Dealing with vomit is one of those parts of parenthood that non-parents can’t quite imagine. After all, it’s just so, well, gross. But somehow, I’ve found that dealing with my kids’ vomit isn’t as bad as I thought it would be. Liam’s recent illness (which is starting its spread through the family) got me thinking about why this is.
Part of the why is that after nearly 21 years of parenthood my husband and I are experts at Vomit Maneuvers. We’ve learned, for example, that:
• Towels can be really useful for protecting beds and furniture (and can go directly into the laundry). We lay them around everywhere during vomiting illnesses and keep piles handy.
• When kids get old enough to vomit into something (preschool-ish), it’s best to use something really wide, because their aim is terrible (even when they get bigger).
• It’s also best to use something you don’t need to use for anything else, because you’ll never look at it the same way again.
• There is a certain noise and facial expression before vomiting commences, and if you learn it and pay attention it gives you just enough time to grab that towel or bowl or at least move the kid over a floor that’s easy to clean.
• It’s never a good idea to aim a vomiting baby or child over a sink—the cleanup is nasty and can involve picking particulate matter out of the drain. Toilets are the way to go.
(I love this clip. Sorry, I couldn’t figure out how to trim the ads at the end–just watch the first 22 seconds)
But it’s not just that we have figured out how to spare furniture and minimize cleanup. And it’s not that we aren’t grossed out by vomit, because we are. I hate the smell just like anyone else, and have had to hold back my own vomit as I’ve held back my daughters’ hair or extricated babies from vomit-covered clothing. Being a parent doesn’t make you immune to that stuff, sadly.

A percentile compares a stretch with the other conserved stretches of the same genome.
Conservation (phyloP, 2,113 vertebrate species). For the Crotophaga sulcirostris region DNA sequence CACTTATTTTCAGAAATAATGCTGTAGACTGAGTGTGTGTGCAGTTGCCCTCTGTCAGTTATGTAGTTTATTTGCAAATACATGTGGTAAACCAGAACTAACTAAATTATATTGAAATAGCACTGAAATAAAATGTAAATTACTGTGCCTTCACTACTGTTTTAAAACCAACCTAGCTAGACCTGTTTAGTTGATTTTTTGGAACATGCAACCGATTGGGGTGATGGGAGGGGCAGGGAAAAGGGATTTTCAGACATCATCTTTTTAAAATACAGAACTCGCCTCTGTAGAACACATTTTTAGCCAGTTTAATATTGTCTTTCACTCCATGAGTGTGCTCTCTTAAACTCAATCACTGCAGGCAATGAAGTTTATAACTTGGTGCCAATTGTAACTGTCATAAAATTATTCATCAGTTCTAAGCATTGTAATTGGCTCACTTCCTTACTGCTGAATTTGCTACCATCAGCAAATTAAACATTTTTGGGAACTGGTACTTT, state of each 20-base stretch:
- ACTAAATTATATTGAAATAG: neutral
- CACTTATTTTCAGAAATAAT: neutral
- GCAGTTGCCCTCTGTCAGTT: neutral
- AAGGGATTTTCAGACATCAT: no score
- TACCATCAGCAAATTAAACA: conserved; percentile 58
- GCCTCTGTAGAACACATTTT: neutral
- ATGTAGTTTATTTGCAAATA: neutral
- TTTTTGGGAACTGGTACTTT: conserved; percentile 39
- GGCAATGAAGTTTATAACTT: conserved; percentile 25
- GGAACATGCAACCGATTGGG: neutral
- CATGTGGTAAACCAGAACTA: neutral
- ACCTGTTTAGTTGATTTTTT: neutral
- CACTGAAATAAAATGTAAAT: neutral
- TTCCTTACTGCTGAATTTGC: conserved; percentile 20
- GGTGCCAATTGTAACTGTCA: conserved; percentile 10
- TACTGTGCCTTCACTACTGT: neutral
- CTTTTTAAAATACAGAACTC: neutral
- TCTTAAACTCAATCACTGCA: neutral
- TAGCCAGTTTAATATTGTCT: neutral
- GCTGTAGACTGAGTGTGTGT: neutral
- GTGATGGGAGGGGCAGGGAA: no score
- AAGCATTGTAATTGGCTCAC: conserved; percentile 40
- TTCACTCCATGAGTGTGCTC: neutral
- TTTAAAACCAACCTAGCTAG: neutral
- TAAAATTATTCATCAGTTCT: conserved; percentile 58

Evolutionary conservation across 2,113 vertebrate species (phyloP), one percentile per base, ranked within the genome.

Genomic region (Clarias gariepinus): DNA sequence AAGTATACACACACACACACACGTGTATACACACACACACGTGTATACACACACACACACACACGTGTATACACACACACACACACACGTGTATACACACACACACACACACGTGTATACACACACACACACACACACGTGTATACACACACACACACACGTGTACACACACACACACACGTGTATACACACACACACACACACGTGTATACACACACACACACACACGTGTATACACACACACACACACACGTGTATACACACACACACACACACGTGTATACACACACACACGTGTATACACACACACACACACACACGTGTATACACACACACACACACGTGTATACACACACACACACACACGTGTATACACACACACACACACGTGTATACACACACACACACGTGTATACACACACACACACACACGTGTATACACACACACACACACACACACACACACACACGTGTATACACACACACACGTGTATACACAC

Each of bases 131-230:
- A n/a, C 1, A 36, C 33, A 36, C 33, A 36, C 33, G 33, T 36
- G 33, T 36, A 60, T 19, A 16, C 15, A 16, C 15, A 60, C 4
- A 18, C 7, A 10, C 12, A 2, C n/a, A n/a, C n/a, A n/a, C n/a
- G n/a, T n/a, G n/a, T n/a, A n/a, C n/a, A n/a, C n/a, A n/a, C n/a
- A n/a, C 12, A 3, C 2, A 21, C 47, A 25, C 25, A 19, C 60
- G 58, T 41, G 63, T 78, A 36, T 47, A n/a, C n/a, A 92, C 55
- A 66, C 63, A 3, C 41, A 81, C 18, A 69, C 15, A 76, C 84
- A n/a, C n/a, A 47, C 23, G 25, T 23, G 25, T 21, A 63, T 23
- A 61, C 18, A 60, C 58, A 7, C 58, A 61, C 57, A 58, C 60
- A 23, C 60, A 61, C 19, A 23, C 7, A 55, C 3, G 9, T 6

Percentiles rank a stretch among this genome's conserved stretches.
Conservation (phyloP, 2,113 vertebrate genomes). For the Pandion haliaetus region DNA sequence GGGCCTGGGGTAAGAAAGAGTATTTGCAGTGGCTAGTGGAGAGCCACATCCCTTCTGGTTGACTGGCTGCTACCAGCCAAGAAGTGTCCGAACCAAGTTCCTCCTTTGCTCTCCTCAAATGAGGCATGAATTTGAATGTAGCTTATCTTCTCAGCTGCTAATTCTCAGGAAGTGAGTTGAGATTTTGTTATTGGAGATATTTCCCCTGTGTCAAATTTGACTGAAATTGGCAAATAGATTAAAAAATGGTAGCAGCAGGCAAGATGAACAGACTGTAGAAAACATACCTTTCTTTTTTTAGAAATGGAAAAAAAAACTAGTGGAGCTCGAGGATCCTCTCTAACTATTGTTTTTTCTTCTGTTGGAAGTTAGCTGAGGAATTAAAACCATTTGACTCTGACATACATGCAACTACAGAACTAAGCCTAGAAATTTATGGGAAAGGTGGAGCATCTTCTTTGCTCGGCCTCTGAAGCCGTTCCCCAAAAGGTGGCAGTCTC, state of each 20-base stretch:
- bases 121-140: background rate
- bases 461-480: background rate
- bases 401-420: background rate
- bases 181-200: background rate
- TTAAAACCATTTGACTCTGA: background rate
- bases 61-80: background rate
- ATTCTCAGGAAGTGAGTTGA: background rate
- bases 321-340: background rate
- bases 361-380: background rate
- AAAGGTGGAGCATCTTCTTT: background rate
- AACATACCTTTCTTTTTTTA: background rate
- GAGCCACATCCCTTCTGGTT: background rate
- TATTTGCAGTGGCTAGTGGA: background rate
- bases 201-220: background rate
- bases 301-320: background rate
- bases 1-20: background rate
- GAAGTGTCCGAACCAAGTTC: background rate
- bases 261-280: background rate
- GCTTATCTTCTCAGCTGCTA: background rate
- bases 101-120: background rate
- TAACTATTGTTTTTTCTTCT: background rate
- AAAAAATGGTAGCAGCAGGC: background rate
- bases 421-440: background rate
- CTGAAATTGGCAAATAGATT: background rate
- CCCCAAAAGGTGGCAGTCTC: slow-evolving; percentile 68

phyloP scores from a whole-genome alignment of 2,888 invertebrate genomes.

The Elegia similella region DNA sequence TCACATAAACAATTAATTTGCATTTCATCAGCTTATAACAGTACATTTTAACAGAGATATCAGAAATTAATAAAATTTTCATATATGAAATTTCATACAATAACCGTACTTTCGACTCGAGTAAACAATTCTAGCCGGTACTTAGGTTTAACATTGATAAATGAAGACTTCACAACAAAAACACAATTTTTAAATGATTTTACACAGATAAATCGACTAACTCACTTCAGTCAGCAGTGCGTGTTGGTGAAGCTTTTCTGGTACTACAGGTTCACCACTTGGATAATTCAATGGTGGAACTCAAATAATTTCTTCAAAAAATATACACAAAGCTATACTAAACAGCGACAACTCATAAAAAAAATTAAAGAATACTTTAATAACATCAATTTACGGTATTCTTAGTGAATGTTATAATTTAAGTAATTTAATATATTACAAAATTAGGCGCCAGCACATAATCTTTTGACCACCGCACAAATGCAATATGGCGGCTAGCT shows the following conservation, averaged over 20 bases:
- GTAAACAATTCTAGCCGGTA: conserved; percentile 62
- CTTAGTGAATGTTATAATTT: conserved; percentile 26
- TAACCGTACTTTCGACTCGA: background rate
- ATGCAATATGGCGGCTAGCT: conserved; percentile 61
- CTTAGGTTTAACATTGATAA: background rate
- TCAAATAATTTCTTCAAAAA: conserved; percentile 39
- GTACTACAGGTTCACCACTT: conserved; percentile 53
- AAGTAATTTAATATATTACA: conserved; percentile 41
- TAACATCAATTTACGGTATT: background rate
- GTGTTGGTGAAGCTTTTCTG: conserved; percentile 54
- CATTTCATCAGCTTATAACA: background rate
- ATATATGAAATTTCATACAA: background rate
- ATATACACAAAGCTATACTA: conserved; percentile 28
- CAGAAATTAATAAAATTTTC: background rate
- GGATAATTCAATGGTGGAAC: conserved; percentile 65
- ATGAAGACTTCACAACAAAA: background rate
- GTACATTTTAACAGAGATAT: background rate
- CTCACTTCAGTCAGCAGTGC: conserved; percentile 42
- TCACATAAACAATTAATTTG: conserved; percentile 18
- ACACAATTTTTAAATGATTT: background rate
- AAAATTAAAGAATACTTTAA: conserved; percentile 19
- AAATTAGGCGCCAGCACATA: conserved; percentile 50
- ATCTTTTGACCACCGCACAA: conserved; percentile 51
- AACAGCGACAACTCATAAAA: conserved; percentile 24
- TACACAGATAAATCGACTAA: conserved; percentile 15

No, it’s something different.
I didn’t realize my phone was silenced the other day when my mother-in-law called to tell me Liam was vomiting, and I missed the call. When I saw it an hour later and called her, she told me that Liam kept asking her, “Did you call my mother?” (It will take years for me to get over that guilt.)
Now, Liam loves being with his Nana more than anything. The first thing he says in the morning is often, “Is it a Nana day?” But when he’s sick or hurt or sad or scared, he wants my husband and me. We are necessary; we are safety and comfort and certainty all mixed together. We are, in our own way, magic. That’s why it works when we kiss the bumps and scrapes (I draw the line at diaper rashes), and why, if we are nearby, even the worst things seem manageable.
It’s pretty amazing to be magic to someone, especially someone you love so incredibly.
That, I think, is what gets us parents through the vomiting and diarrhea and bloody noses and even the more serious moments of parenthood. We get through them because our children need us to; we get through them because our children need us.
So I’m ready for everyone else to start vomiting. I’ve washed the towels and cleaned out the big wide bowl. Bring it on.